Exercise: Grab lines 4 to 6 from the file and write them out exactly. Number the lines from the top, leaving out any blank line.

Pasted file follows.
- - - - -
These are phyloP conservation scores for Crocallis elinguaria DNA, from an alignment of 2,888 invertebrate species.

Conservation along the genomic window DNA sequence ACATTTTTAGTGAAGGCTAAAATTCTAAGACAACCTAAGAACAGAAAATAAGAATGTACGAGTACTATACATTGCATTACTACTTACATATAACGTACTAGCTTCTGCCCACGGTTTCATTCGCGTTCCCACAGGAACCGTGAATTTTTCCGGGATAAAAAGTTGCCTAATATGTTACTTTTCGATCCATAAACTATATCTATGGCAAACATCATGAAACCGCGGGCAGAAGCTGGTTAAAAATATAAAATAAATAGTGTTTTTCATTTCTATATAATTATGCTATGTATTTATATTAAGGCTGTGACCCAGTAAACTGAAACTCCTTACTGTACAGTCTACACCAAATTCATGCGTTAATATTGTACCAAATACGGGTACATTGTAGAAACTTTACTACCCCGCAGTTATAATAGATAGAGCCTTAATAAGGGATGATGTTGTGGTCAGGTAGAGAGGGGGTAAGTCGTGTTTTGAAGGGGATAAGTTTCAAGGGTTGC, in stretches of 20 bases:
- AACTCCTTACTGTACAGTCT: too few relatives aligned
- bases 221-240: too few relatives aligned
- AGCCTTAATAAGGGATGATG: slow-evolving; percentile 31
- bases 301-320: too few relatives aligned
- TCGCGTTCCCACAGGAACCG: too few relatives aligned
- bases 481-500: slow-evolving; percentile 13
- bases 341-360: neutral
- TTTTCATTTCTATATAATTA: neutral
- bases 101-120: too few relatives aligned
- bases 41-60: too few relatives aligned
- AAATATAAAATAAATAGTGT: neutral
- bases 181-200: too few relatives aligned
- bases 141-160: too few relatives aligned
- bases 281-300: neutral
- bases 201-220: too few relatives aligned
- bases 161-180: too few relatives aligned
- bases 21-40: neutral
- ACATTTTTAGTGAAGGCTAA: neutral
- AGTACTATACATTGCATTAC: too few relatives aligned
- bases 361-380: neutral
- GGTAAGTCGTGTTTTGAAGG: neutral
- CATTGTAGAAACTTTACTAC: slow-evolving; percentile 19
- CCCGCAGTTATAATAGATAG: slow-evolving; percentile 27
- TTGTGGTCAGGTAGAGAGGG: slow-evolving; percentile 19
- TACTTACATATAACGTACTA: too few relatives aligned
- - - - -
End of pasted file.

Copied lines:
- bases 221-240: too few relatives aligned
- AGCCTTAATAAGGGATGATG: slow-evolving; percentile 31
- bases 301-320: too few relatives aligned